Afterschool enrichment

In an effort to fulfill the No Child Left Behind Act, Leon County Schools has been extending a helping hand to its in-need students through Florida’s 21st Century Community Learning Centers program.

The program is intended to grant students the opportunity to learn and polish their academic skills after regular school day instruction, free-of-charge.

Gail Ogawa, the internal evaluator of the 21st CCLC program for Leon County Schools, said that in the 2005-2006 school year, 3,047 students were enrolled in the program; 1,778 students in twelve elementary schools; 720 students in three middle schools; and 549 students in two high schools.

Presently, the program is provided at twelve Leon county schools: Bond Elementary, Apalachee Elementary, Astoria Park Elementary, Sabal Palm Elementary, Ruediger Elementary, Fairview Middle, Hartsfield Elementary, Oak Ridge Elementary, Woodville Elementary, Pineview Elementary, Rickards High, and Gretchen Everhart, a school for mentally challenged students.

Eric Banks, director of the 21st CCLC program for Leon County Schools, said the program, which has been around for five years, doesn’t have any connection with fee-based after-school programs.

“It is a free program because we are trying to get those kids to apply the necessary skills to pass the Florida Comprehensive Assessment Test,” Banks said.

As stated under Title IV, Part B of The Elementary and Secondary Education Act of 2001 or the No Child Left Behind Act, the purpose of the 21st CCLC program is “to provide opportunities for communities to establish or expand activities in community learning centers that provide opportunities for academic enrichment, including providing tutorial services to help students, particularly students who attend low-performing schools, to meet State and local student academic achievement standards in core academic subjects.”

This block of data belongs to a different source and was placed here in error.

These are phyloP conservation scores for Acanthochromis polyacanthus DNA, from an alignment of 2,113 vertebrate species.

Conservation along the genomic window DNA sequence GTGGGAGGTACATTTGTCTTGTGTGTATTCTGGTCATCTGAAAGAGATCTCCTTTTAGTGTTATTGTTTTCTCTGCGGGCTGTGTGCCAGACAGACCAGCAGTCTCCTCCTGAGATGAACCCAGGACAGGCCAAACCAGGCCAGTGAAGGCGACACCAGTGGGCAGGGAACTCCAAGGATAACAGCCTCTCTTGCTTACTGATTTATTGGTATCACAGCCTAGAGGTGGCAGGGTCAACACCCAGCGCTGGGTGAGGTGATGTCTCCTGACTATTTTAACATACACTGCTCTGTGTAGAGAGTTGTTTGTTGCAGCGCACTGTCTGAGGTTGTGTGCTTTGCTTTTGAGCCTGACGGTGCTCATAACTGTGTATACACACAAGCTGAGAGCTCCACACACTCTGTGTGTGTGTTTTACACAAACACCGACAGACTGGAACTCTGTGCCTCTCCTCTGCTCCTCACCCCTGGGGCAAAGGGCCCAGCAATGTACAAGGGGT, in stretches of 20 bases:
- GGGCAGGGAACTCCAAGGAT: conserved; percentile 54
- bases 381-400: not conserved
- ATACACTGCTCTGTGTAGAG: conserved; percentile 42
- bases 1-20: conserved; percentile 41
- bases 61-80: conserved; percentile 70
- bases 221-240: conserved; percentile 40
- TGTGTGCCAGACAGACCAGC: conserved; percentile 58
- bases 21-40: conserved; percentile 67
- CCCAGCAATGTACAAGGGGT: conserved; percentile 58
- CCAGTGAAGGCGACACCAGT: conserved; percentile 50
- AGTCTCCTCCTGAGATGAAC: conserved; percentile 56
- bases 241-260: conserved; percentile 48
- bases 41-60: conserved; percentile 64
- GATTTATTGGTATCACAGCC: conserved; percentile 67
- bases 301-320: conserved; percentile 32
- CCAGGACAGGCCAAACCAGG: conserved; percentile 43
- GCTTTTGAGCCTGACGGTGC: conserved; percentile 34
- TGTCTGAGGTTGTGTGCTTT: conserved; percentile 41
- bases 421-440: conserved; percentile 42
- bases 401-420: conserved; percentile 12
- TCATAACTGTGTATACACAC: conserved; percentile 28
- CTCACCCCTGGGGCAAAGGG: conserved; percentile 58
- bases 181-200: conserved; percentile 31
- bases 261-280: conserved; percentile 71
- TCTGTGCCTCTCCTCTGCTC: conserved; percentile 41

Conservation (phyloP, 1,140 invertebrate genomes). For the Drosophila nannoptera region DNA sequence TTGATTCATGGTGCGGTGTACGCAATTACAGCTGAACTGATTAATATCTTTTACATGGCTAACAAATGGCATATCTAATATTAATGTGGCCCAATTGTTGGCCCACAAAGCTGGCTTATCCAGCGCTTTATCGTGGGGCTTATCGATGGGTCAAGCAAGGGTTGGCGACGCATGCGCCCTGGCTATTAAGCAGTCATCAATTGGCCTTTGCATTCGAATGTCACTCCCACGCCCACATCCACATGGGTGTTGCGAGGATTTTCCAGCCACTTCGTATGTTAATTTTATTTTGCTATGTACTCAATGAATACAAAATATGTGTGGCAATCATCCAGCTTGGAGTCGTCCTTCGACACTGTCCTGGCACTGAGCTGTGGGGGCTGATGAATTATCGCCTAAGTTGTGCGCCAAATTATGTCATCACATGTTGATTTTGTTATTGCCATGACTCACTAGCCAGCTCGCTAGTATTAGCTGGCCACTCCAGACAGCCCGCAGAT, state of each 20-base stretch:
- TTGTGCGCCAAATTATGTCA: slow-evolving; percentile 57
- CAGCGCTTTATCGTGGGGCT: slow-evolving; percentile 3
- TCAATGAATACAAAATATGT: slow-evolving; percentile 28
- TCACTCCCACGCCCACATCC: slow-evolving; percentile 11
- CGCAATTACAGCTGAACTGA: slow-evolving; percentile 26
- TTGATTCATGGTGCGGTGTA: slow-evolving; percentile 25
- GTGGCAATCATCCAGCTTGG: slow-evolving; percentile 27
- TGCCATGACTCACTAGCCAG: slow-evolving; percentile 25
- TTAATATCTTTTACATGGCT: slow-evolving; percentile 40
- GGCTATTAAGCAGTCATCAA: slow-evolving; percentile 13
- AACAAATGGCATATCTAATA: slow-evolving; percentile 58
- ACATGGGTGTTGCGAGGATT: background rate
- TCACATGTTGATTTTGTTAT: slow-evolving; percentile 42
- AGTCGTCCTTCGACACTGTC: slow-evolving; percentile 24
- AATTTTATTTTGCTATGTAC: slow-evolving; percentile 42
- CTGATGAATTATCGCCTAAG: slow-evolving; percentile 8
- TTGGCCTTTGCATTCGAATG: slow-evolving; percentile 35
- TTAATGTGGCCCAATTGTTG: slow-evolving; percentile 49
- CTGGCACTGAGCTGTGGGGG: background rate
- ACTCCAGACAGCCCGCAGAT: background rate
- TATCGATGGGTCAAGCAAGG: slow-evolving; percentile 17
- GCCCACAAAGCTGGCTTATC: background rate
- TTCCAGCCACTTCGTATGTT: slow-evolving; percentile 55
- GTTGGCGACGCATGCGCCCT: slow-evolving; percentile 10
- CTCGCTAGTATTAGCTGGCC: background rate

With assistance from each school’s principal and assistant principal, the 21st CCLC program target students who did not score well on the FCAT, Banks said.

“We send out a letter the parents of those kids who did not pass the FCAT the previous year saying we are recruiting those students.”

Banks said the 21st CCLC program is “an extension of the regular school day.” Throughout the week, students in the program receive instruction from certified teachers in key academic subjects like math, reading, writing, language arts and science, he said. Banks added that assistance with homework is also given to students in the program.

The benefits of 21st CCLC program draw large numbers, too many at times. Some students wanting to join the program are not accepted.

Banks said because of the limited amount of funds Leon County Schools receives from the Florida Department of Education some schools have waiting lists. “Because of the teacher-student ratio that we have to follow…we have to cap it at some point,” Banks said.

Candace Thompkins, the 21st CCLC site coordinator at Pineview Elementary, said that it is a first-come first-serve situation.

“The first 150 students that turn in an application are in program,” Thompkins said.

Thompkins said students usually do not end up waiting too long because of the regularity of students being kicked out of the program.

“Kids get dismissed quite often if they fight or are blatantly disrespectful, or if kids are picked up late too many times.”

Thompkins said that currently there are about 50 to 75 students who patiently wait to join the program at Pineview. In addition to academics, students can partake in Karate classes, Imani dance classes, arts-and-crafts classes and other activites.

“We always do academics first,” Thompkins said. “We make kids understand that academics is most important.”

She said after taking care of academics students, have enrichment classes in core subjects. Students may, for example, play a mathematics game. Wrapping up the day, children receive snacks and recreation time, Thompkins said.

The efficiency of the 21st CCLC program is undeniable, Banks said.

“It has been effective in increasing the kid’s grades in school and with assisting them in passing the FCAT test,” Banks said.